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Readers of the Form 990 – What Are They Looking At?

When board members receive their organization’s Form 990, they can become a little overwhelmed by the substantial amount of information in 25 plus pages.  So when we, the auditors, present the Form 990 to the board members, after assisting management in preparation, we are often asked what readers of the Form 990 are looking at and what they find most informative for their organization.

It is important to know that the Form 990 is a document available to the public, so the readers of an organization’s Form 990 can be potential donors, similar not-for-profit organizations, and even the media.  There are many websites that collect Form 990s for public viewing.  One of the more common websites is GuideStar, which is free with sign up, and has up to 3 years of Form 990s available.

Below we have identified 5 parts of the Form 990 that readers are looking at to get to know your organization better:

  1. Form 990, Part I—Summary
    • The first page of the Form 990 is a snap shot of the organization.  It provides the reader with a brief summary of your organization’s mission, activities, governance, and financial information.  It is a great starting point for a reader who is trying to get to know your organization.
  2. Form 990, Part III—Statement of Program Service Accomplishments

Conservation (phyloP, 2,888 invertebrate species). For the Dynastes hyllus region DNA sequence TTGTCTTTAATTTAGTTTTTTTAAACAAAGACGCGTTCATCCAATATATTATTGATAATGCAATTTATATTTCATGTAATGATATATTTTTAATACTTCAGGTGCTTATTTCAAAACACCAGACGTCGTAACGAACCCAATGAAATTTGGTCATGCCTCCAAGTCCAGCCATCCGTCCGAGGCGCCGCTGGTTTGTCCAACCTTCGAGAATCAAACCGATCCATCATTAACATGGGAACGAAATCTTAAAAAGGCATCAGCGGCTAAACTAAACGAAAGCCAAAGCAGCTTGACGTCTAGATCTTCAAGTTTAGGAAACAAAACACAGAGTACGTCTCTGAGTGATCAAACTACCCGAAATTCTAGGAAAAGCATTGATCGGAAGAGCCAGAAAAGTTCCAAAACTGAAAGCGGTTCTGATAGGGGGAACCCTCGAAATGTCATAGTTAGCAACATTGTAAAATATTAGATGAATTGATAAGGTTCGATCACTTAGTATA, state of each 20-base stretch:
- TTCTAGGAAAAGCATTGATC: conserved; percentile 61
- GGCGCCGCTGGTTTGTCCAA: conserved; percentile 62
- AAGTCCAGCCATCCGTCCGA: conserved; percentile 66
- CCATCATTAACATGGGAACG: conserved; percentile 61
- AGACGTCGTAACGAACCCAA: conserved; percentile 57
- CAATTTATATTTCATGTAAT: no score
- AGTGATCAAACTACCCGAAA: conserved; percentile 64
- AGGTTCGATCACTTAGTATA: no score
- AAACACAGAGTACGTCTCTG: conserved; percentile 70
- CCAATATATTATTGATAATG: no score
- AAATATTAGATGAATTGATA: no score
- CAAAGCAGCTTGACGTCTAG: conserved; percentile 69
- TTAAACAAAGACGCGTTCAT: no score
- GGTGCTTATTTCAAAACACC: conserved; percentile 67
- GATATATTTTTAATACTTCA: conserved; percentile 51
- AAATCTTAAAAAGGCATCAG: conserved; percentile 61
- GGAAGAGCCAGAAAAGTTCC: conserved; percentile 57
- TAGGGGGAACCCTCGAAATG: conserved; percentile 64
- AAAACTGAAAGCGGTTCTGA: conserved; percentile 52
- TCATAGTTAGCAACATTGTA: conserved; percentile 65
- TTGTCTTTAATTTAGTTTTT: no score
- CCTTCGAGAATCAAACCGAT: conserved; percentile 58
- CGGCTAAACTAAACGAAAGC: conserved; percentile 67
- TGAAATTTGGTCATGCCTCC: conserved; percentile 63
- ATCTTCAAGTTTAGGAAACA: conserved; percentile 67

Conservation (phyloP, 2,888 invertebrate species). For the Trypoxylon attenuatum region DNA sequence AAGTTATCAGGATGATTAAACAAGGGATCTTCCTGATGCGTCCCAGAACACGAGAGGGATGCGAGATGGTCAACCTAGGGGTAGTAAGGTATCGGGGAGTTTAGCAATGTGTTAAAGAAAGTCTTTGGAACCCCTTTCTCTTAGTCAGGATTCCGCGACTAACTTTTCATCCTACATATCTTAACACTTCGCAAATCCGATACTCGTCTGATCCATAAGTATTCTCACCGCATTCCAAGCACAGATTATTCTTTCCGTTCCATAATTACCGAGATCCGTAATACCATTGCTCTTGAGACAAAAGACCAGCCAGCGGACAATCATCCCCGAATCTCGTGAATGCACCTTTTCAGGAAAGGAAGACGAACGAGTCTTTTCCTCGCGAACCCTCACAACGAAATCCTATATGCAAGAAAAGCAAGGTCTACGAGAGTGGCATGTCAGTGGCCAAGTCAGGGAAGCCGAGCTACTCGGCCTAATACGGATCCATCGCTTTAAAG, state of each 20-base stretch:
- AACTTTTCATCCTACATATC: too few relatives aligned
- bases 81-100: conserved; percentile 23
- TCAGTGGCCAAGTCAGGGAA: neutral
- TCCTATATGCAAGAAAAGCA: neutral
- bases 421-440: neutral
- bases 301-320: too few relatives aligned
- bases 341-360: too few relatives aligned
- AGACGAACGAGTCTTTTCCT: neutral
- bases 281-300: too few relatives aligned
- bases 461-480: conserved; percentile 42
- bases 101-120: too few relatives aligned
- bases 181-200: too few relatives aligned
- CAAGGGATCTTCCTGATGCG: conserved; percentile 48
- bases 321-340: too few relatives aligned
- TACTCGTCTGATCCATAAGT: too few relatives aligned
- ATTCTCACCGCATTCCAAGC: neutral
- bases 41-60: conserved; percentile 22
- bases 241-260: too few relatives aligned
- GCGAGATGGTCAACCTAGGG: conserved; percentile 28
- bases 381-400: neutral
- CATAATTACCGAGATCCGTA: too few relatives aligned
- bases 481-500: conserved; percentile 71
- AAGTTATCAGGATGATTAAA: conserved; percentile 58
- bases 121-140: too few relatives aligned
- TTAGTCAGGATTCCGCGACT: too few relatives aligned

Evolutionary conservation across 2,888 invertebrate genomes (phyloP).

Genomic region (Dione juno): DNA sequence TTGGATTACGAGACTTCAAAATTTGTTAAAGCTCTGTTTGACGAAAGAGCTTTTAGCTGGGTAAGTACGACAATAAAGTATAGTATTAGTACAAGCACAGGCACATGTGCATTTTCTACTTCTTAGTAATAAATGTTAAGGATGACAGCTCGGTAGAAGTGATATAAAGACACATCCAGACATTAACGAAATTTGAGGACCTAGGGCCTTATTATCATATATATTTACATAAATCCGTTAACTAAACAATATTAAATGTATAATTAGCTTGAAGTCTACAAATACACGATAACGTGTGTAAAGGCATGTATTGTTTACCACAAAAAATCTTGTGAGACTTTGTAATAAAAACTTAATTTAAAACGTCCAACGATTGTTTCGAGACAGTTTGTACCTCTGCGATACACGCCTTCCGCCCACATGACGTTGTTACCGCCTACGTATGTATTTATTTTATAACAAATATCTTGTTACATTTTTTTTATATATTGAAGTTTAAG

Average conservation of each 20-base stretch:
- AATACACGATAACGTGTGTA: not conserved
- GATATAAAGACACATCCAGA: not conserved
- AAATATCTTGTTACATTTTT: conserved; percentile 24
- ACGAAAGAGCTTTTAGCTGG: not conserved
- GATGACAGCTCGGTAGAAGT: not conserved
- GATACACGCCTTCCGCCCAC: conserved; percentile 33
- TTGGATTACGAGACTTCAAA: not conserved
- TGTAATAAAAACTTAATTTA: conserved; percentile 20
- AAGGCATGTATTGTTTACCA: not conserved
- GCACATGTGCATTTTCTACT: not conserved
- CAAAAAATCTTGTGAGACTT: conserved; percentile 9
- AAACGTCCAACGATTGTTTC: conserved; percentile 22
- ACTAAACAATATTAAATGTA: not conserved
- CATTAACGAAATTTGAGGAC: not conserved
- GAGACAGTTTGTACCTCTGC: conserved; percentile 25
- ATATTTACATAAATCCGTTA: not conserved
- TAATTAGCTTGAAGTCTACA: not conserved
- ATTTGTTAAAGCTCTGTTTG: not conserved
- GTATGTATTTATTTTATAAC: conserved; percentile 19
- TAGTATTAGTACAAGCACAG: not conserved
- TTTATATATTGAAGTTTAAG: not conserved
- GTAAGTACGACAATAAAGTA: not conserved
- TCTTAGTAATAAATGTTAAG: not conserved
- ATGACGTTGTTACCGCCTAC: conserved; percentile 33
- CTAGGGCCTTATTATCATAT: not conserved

• This section of the Form 990 allows your organization the opportunity to sell itself. It’s used to tell the reader how the organization is fulfilling its mission and tout its accomplishments.
  3. Form 990, Part VI – Governance, Management, and Disclosure
    • A reader can get an idea of how your organization is governed and managed from this part of the Form 990.  It allows the reader to understand the governing body and what policies and procedures have been implemented by your organization.
  4. Form 990, Part VII—Compensation of Officers, Directors, Trustees, Key Employees, Highest Compensated Employees, and Independent Contractors
    • Part VII provides the reader with a list of the governing body and members of management in the organization.  It allows the reader to see management’s compensation schedule, and compare it to similar organizations. It also tells the reader how much of your organization’s resources are being used for key management.
  5. Form 990, Part IX—Statement of Functional Expenses
    • This section of the Form 990 provides a break out of the organization’s expenses by function: total expenses, program service expenses, management and general expenses, fundraising expenses.  With this break out of expenses, readers can identify the extent resources are being used to support the organization’s mission.  Many organizations strive to have at least 75% of their expenses associated with program services.

Since an organization’s Form 990 has many readers, it is important to make certain that both management and the board members are reviewing the entire form to ensure it is accurate, complete, and filed by the respective due date -- as well as telling the right story.

Brian Collins is an Audit Manager with over 10 years of public accounting experience. He performs audit, review, compilation, and tax services for a wide range of clients in various industries, including not-for-profits and automotive dealerships.

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